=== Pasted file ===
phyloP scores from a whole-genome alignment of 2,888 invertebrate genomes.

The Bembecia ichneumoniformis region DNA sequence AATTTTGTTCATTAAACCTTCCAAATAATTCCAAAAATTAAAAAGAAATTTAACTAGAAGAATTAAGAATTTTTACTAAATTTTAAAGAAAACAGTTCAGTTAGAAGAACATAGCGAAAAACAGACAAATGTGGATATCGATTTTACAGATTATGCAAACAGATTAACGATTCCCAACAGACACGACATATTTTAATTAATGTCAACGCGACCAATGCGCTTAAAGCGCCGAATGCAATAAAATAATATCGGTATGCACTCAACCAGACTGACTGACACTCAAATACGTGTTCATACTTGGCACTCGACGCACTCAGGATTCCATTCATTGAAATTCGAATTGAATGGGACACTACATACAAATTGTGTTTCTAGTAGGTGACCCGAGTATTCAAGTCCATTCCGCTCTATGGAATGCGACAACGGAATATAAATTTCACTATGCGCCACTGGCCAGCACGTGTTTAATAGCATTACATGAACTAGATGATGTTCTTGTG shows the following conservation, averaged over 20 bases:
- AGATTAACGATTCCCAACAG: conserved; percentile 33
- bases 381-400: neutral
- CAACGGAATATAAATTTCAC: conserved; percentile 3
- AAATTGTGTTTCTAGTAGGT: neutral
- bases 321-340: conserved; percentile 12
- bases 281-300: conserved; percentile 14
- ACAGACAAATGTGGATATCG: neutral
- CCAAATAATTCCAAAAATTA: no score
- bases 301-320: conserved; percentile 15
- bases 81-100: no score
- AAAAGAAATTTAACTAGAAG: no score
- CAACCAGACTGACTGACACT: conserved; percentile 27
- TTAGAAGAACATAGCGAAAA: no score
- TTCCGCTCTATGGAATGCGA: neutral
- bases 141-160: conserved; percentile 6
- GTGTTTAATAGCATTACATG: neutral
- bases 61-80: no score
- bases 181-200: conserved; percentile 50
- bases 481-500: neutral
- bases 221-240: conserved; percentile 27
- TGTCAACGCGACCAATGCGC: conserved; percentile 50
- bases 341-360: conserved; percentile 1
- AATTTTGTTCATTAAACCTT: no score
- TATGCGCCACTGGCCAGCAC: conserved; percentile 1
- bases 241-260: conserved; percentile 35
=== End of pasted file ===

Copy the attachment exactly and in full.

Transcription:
phyloP scores from a whole-genome alignment of 2,888 invertebrate genomes.

The Bembecia ichneumoniformis region DNA sequence AATTTTGTTCATTAAACCTTCCAAATAATTCCAAAAATTAAAAAGAAATTTAACTAGAAGAATTAAGAATTTTTACTAAATTTTAAAGAAAACAGTTCAGTTAGAAGAACATAGCGAAAAACAGACAAATGTGGATATCGATTTTACAGATTATGCAAACAGATTAACGATTCCCAACAGACACGACATATTTTAATTAATGTCAACGCGACCAATGCGCTTAAAGCGCCGAATGCAATAAAATAATATCGGTATGCACTCAACCAGACTGACTGACACTCAAATACGTGTTCATACTTGGCACTCGACGCACTCAGGATTCCATTCATTGAAATTCGAATTGAATGGGACACTACATACAAATTGTGTTTCTAGTAGGTGACCCGAGTATTCAAGTCCATTCCGCTCTATGGAATGCGACAACGGAATATAAATTTCACTATGCGCCACTGGCCAGCACGTGTTTAATAGCATTACATGAACTAGATGATGTTCTTGTG shows the following conservation, averaged over 20 bases:
- AGATTAACGATTCCCAACAG: conserved; percentile 33
- bases 381-400: neutral
- CAACGGAATATAAATTTCAC: conserved; percentile 3
- AAATTGTGTTTCTAGTAGGT: neutral
- bases 321-340: conserved; percentile 12
- bases 281-300: conserved; percentile 14
- ACAGACAAATGTGGATATCG: neutral
- CCAAATAATTCCAAAAATTA: no score
- bases 301-320: conserved; percentile 15
- bases 81-100: no score
- AAAAGAAATTTAACTAGAAG: no score
- CAACCAGACTGACTGACACT: conserved; percentile 27
- TTAGAAGAACATAGCGAAAA: no score
- TTCCGCTCTATGGAATGCGA: neutral
- bases 141-160: conserved; percentile 6
- GTGTTTAATAGCATTACATG: neutral
- bases 61-80: no score
- bases 181-200: conserved; percentile 50
- bases 481-500: neutral
- bases 221-240: conserved; percentile 27
- TGTCAACGCGACCAATGCGC: conserved; percentile 50
- bases 341-360: conserved; percentile 1
- AATTTTGTTCATTAAACCTT: no score
- TATGCGCCACTGGCCAGCAC: conserved; percentile 1
- bases 241-260: conserved; percentile 35